And, just like before, let me tell you two (technically three) important social activities you can get started with. If you’re done with this article, be sure to remind yourself to visit my article, 20 Ways How To Stay Social After Retirement, to gain more insights regarding social activities.

Joining Clubs And Befriending Neighbors

Joining a club can be a game-changer for retirees seeking social connections and shared interests. It’s a fantastic way to build meaningful relationships with like-minded individuals who share your passion for gardening, sports, volunteering, or any other hobby.

However, the benefits of social connection extend beyond formal clubs. Professor Alex Haslam from the University of Queensland’s School of Psychology suggests that simply feeling a sense of belonging to your neighborhood can be very good for your mental health.

Think about it: striking up conversations with neighbors, participating in community events, or even just feeling a sense of camaraderie with those around you can contribute to overall well-being.

So, while clubs offer a structured way to connect, don’t underestimate the power of fostering a strong neighborhood identity. It’s all about finding ways to connect with the people around you and build a sense of belonging.


For retirees, travel transforms from checking destinations off a list to creating lasting memories and forging deeper social connections. Imagine embarking on a group tour, where you’ll explore new cultures and share adventures with fellow travelers. Or perhaps you envision a multi-generational family trip, fostering closer bonds with loved ones while experiencing the world together.

According to Chinese researchers, the very essence of tourism fuels various social benefits. Whether it’s fellow travelers on a tour, knowledgeable guides, or friendly locals encountered along the way, these interactions contribute significantly to your well-being.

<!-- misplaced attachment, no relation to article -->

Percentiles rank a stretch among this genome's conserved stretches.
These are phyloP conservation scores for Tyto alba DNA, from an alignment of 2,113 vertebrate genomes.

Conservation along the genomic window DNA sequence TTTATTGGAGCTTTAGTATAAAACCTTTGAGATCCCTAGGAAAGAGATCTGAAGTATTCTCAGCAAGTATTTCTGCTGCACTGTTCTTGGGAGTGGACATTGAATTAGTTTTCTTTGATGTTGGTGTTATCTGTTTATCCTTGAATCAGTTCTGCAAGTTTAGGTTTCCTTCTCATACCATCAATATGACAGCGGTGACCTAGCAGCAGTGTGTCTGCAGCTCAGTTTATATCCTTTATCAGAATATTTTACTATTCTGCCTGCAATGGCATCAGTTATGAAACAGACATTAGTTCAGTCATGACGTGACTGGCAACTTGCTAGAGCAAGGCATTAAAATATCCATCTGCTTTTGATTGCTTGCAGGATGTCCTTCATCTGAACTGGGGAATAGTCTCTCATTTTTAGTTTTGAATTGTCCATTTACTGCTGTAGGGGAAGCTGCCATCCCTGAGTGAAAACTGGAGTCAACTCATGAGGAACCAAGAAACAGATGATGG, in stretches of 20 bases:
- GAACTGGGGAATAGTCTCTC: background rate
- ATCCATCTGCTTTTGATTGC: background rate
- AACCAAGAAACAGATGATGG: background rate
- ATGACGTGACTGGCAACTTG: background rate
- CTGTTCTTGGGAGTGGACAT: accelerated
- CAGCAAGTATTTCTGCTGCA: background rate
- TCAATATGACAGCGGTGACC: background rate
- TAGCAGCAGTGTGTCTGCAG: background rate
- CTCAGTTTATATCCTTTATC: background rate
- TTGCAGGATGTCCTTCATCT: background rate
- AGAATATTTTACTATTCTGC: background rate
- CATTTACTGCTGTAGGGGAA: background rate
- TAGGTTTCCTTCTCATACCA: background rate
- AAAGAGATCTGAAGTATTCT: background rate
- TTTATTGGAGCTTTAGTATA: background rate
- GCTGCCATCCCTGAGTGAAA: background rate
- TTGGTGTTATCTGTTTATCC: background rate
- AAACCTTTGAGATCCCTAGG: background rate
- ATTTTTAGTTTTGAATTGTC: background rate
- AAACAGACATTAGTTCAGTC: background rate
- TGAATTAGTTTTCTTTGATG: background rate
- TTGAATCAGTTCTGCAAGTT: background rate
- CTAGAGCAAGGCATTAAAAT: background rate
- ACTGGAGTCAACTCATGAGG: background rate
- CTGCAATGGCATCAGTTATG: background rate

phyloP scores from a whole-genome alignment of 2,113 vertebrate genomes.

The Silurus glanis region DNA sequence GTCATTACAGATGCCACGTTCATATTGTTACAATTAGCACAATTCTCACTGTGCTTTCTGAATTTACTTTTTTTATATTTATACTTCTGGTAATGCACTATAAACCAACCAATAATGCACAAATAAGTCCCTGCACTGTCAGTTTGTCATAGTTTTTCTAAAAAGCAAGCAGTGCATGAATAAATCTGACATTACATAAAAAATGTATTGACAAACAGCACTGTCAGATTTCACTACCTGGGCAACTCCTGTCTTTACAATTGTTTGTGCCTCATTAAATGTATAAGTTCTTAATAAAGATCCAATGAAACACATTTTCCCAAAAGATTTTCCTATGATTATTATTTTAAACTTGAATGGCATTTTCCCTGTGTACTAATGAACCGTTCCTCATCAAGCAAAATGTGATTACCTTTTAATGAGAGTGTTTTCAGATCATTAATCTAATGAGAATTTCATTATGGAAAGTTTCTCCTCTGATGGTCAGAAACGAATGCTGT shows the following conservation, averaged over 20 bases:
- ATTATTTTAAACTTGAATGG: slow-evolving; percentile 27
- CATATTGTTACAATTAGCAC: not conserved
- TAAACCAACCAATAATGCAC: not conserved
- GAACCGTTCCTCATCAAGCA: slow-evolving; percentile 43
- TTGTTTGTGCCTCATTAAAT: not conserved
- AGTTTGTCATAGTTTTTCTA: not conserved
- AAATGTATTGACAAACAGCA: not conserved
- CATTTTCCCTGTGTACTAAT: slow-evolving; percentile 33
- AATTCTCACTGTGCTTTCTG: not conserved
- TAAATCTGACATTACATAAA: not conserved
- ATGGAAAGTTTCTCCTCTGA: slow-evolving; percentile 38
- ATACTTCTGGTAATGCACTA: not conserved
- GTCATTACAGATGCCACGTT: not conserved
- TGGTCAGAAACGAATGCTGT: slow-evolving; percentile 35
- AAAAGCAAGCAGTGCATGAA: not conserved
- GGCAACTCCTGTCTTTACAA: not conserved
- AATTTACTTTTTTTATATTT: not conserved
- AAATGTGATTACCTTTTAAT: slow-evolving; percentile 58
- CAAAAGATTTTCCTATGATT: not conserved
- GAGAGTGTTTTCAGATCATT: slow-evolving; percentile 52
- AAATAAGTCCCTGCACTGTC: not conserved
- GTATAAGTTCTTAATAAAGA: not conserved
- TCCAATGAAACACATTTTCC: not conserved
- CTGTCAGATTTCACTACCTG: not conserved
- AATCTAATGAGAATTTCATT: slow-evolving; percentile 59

Think about it: these encounters provide opportunities for connection, companionship, and emotional support. You might learn new perspectives from fellow adventurers, gain insights from experienced guides, or simply share a laugh with local shopkeepers.

When it comes to traveling and tourism, there are countless ways to get started! Join a travel club and connect with like-minded adventurers. Participate in group travel experiences tailored specifically for retirees. Or, plan a trip with friends or family, creating lasting memories together.

However, be reminded that having a great travel adventure doesn’t mean that you need to go to a different country. There’s also a lot to explore in the United States. You can check out my article 20 Best Retirement Trips In The USA for more inspiration. 

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After reading this article, you likely now have a good idea of what retirees typically do each day. The article also highlighted the benefits of these activities and how you can integrate them into your daily life as a retiree.

To learn more about the life of a retiree and the things you need to know, be sure to check out my other articles, such as these:

Happy reading!


My wife and I quit the rat race and retired in 2021. We RV'ed around the US for a couple of years and now we're slow traveling outside the US!